Apologies for taking so long to update the blog; we have been very busy since our last post and have only recently had things slow down enough to bring the blog up to date. We finally made our way north from Kalamata and the land of the Mani up the western coast of Peloponnesia to the grand port of Patra where we boarded a huge ferry for Ancona on the eastern shore of Italy. It swallowed without effort trucks and cars at an amazing rate and ours was among the last aboard. We then descended a deck to one already full of cars so closely packed that it was almost impossible to get out the doors. In the passenger areas above it was much like a cruise ship complete with a small casino, a number of restaurants and bars, and even a swimming pool (though unfilled). Since the passage took 23 hours, we had a cabin to ourselves which was in the very front of the ship so that from our window (not a porthole) we could see the front deck of the ship with its winches and lines, and ahead to where the ship was headed. Our intention had been to head up the eastern coast of Italy to Trieste, stopping somewhere overnight and then arriving the next day.
But not far north of Ancona we began to see signs for that tiny city-state of San Marino, and since we had never been there and it offered another country to add to our list of those visited, we made a 20 mile detour from the coast to spend the night there. And glad we were for having done so as it turned out to be absolutely spectacular. San Marino is surrounded by Italy and is only 24 square miles in size with a population of about 30,000 citizens. It claims to be the oldest republic in the world, originating in 301 AD as a monastic community atop a hill. It is rich, stable and strongly independent of the rest of the Italian peninsula, let alone the remainder of Europe. Climbing a high hill, so steep that elevators are everywhere not to take you up buildings but the hill itself, it is both beautiful and historic with three battlements which stretch across the top of the city from end to end. And the view from the top across the countryside is breathtaking.
While obviously built to defend the city and provide refuge for its citizens as a last resort in the case of attack, one of them also long served as a prison for the worst offenders and the execution site for those too bad to even imprison.The city itself is a series of wonderfully winding streets which include dozens of hairpin turns as they mount the hill, and are lined by exquisite shops and restaurants. It is hard to recall another city we have visited in all of Europe with the wealth on display to match it; the only spot that came to mind for us was Capri. The seat of their independent government is on the biggest plaza in the city and is ceremoniously guarded by wonderfully uniformed guards.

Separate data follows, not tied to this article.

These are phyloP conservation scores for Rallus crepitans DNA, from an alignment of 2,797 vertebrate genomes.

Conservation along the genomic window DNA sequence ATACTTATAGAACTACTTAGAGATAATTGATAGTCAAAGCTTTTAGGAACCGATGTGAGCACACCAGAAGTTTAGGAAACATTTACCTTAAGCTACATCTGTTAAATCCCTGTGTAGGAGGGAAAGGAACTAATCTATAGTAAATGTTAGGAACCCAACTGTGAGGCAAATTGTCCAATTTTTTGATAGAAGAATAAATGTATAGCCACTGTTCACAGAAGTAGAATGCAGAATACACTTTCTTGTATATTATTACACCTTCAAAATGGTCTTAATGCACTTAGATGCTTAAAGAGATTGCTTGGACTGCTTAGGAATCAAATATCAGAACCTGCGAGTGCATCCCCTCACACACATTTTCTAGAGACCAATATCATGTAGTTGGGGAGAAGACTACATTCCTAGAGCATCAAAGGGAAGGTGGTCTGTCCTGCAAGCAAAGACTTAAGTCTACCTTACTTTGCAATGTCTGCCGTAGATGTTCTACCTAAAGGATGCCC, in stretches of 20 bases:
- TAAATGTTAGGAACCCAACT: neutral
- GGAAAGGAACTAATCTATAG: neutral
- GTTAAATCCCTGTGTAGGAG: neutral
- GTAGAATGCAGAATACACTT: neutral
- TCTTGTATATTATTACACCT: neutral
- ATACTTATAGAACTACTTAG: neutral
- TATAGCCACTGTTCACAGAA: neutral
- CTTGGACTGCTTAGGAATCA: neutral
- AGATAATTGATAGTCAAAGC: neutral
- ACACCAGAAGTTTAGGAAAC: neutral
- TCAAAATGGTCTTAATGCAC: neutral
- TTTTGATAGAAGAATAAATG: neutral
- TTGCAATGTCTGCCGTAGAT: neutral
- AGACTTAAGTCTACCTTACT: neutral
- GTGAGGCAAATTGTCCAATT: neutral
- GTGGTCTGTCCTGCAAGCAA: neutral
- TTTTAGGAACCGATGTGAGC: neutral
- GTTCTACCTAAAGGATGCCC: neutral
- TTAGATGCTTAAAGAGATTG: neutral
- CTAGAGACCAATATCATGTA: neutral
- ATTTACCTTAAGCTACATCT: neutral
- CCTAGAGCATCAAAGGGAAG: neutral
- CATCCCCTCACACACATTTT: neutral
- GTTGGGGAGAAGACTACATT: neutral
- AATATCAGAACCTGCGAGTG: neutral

After a day in San Marino we travelled on around the top of the Adriatic to Trieste, long a pivotal port for the Austro-Hungarian Empire and with a long history as a Roman and Venetian stronghold. Indeed, we were there just after the city had conducted a huge ceremony surrounding the centennial of the death of the Austro-Hungarian Archduke and his wife which precipitated the First World War. They were killed by a revolutionary while visiting Serbia, and their bodies were then sent by ship up the coast of the Adriatic to Trieste, where they were transferred with great solemnity. The ceremonies took place in the Piazza Unita d’Italia, the most important plaza of the city and site of the City Hall at its end. You can certainly see the seating still in place from the ceremonies the day before we arrived. But most impressive was the scaffolding which was part of the stage and lighting support being dismantled by a troop of what appeared to be acrobats. They had a system that was amazing to watch as they took the highest pipes and passed them down from one man to another until they reached the ground, where they were stacked neatly to be taken away. On the periphery of the piazza were large black and white photographs from the day a hundred years ago when the bodies of the Archduke and his wife were brought ashore. Here’s an interesting one of the crowd atop a statue and the statue itself today. We were lucky enough to find a tourist information office close by and they furnished us with audio cassette players which led us all over from the waterfront to the cathedral on the top of the city and then down through a different part of the city and returned us to the waterfront again. We were particularly taken by the ancient Roman amphitheater, still utilized for dramatic and musical events and the plaza with the Stock Exchange to the right, quiet and serene it being a Sunday. The next day we headed off again for Slovenia and Lake Bled, the scene of our first rough camping experience in the yellow tent. You may recall from an earlier blog that we camped at lovely Lake Bled in early May but suffered through a long, cold night of four degree celsius weather and pouring rain. This drove us to head south to Croatia, only to have to spend three days inside as the rains came down and totally flooded out Serbia, Bosnia and parts of Croatia. This time the weather was perfection itself! Lake Bled, Slovenia is simply astounding in its classic Alpine beauty!